The interactive terms make it difficult to clearly see the impact of rents and union status on wages and hours. To facilitate the discussion of these interaction terms, Table 3.11 displays the estimated impact of a one-percent increase in union participation and in industry rents separately for a labor-intensive industry and a capital-intensive industry. The impact of union status on weekly hours is very small in magnitude but on wages is significant. Not surprisingly, the presence of unions tends to raise wages in the capital-intensive sectors more than in the labor-intensive sectors. But up until 1985 unions seemed to have a negative effect on wages in labor-intensive industries.
This result is possibly caused by another potential endogeneity problem, this time between capital-intensity and unions. When unions successfully raise wages firms naturally become more capital-intensive. The overall decline of union presence from 39% in 1975 to 20% in 1993 may explain why this odd result has dissipated. Another interpretation is that unions seek preferred contracts in terms of both wages and effort level. In the capital-intensive sectors, where the cost of cutting effort is very high, unions opt for higher wages and perhaps not much change in effort. In the labor-intensive sectors, unions pursue the effort dimension of the contract more aggressively and end up opting for a contract which has greatly reduced effort and also somewhat reduced wages. (Here we are speaking about effort in the form of pace rather than in the total number of hours.)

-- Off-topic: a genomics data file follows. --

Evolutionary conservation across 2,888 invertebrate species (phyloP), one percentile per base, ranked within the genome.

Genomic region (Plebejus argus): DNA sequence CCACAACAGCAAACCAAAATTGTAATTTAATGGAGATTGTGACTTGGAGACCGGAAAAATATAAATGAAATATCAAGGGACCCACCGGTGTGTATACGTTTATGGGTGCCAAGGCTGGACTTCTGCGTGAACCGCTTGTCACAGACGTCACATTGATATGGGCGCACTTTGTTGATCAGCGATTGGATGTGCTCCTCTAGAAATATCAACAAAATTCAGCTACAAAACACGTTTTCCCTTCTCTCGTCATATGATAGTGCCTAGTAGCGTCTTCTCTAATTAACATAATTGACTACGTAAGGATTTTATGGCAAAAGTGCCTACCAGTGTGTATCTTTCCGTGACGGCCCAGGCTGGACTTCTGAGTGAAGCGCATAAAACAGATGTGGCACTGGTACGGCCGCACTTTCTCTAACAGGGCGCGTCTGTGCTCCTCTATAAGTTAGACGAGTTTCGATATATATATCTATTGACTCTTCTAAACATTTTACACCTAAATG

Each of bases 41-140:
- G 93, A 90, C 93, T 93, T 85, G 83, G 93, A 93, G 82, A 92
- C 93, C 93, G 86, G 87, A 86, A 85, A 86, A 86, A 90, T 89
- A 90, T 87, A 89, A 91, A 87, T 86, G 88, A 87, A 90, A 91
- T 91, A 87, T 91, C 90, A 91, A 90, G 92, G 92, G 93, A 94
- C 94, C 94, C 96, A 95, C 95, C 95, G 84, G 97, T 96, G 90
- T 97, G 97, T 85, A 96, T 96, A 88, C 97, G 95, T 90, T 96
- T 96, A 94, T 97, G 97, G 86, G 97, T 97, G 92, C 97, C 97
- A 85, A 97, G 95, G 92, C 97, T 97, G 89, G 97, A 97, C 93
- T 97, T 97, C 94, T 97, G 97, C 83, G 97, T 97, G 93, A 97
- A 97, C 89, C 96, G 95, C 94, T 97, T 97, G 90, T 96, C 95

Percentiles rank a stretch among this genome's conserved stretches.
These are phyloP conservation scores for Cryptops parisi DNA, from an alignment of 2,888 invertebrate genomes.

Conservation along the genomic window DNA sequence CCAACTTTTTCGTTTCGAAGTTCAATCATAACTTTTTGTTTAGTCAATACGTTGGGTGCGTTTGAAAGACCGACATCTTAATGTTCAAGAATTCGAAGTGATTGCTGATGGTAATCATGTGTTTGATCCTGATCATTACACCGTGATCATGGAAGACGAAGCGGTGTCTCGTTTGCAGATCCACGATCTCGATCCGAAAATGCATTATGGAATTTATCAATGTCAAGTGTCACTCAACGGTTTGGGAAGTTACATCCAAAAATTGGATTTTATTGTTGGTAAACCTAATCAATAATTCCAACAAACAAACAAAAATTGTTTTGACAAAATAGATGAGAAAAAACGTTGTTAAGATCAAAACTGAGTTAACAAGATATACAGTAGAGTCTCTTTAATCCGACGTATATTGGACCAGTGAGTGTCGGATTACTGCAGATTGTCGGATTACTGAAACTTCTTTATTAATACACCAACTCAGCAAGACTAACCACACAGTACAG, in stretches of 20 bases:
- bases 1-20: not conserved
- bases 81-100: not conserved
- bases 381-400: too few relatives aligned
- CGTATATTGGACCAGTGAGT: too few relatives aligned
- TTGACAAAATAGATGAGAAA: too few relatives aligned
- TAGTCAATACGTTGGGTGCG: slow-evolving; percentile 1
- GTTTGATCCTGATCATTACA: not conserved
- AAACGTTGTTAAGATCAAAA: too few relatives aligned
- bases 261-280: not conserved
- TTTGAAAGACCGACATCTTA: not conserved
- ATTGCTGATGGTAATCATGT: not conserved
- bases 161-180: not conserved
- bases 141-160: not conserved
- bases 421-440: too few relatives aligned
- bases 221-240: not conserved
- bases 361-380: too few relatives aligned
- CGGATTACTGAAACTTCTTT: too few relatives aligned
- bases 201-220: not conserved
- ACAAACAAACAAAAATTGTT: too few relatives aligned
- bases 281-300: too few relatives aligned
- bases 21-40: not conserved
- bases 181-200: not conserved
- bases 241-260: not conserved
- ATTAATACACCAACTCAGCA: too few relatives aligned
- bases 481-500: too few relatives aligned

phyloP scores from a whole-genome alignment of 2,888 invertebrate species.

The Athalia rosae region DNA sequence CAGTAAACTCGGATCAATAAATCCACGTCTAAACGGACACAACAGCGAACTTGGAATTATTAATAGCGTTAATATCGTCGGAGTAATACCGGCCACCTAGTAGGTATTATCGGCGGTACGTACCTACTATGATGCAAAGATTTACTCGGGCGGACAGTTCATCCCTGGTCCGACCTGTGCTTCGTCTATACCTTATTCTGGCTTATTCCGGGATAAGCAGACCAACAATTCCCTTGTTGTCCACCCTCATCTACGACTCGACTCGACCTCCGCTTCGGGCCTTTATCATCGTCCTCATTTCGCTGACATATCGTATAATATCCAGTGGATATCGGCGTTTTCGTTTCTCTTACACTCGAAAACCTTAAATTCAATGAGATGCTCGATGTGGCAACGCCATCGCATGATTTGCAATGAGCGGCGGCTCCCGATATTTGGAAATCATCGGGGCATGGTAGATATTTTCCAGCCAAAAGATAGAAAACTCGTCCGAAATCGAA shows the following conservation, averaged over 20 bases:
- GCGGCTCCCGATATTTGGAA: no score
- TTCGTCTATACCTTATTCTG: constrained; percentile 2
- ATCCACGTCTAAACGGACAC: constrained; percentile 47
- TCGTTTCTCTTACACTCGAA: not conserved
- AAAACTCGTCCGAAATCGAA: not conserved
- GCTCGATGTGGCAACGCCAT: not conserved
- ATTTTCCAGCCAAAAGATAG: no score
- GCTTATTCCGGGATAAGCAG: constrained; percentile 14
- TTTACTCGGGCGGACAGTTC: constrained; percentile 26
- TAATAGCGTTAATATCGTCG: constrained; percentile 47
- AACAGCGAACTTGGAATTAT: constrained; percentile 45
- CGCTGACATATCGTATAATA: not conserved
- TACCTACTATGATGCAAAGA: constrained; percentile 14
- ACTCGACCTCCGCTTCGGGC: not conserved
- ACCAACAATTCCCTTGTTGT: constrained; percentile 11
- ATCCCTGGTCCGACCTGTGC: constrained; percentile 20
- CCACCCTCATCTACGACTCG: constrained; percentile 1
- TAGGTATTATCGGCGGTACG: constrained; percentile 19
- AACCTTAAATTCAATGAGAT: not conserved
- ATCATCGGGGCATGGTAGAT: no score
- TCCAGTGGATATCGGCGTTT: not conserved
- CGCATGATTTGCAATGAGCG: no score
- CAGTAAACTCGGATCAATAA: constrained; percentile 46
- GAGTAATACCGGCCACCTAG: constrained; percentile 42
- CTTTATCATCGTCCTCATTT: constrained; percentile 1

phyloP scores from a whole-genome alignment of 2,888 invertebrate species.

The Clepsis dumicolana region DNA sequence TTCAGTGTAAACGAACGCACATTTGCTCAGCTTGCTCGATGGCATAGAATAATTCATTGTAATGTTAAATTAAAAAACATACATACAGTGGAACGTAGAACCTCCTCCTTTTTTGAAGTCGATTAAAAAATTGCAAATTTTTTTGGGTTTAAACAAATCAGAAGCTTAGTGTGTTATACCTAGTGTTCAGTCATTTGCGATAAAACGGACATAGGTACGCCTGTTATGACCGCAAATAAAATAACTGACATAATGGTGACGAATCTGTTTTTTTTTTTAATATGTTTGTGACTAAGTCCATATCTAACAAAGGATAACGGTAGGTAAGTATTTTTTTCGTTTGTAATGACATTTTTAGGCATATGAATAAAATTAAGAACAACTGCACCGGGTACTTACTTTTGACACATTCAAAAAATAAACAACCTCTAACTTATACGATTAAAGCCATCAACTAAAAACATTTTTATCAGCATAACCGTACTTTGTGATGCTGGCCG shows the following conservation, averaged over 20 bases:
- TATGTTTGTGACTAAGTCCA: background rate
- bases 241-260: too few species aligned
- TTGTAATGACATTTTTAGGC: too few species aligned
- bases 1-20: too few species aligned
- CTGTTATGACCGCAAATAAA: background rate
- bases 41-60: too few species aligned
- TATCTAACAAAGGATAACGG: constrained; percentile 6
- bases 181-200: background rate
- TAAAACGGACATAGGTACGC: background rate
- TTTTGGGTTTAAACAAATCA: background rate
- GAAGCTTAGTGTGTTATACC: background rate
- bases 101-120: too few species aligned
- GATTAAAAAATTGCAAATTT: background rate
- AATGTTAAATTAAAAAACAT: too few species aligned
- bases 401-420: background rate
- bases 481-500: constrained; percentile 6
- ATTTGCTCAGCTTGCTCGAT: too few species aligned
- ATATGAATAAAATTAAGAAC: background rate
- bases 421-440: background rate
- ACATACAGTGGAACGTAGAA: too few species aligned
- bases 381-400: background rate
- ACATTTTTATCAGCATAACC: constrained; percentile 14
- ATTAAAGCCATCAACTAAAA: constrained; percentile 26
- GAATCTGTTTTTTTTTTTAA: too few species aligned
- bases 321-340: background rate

We are uncomfortable with both the theory of rent-sharing and also our measurement of rents, and we consequently do not place a great deal of faith in the rent results in Table 3.11. According to these estimates, industry rents seem to reduce hours in labor-intensive sectors but raise hours in capital intensive sectors. Rents have a mixed effect over time on wages in the labor-intensive sectors but consistently raise wages in the capital-intensive sector, reflect the potential for profit sharing within an industry which is not fully competitive.
The point of this lengthy discussion of additional variables is primarily to determine if our initial estimate of the wage-effort offer curve is substantially contaminated by the omission of all these effects. Since we are now treating human capital as self-financed, in principle we want to trace out the wage-effort offer curve after aggregating human and physical capital and after removing from wages the implicit rental cost of human capital.
This is not easily done, and what we do instead is to Figure 3.10: Derived Wage-Effort Offer Curve, 60-93 trace out the curve in the same way as before, using the new coefficients on the capital-intensity variables and holding fixed all the other variables at their sample averages. The results are display in Figure 3.10. 24 hour payday loans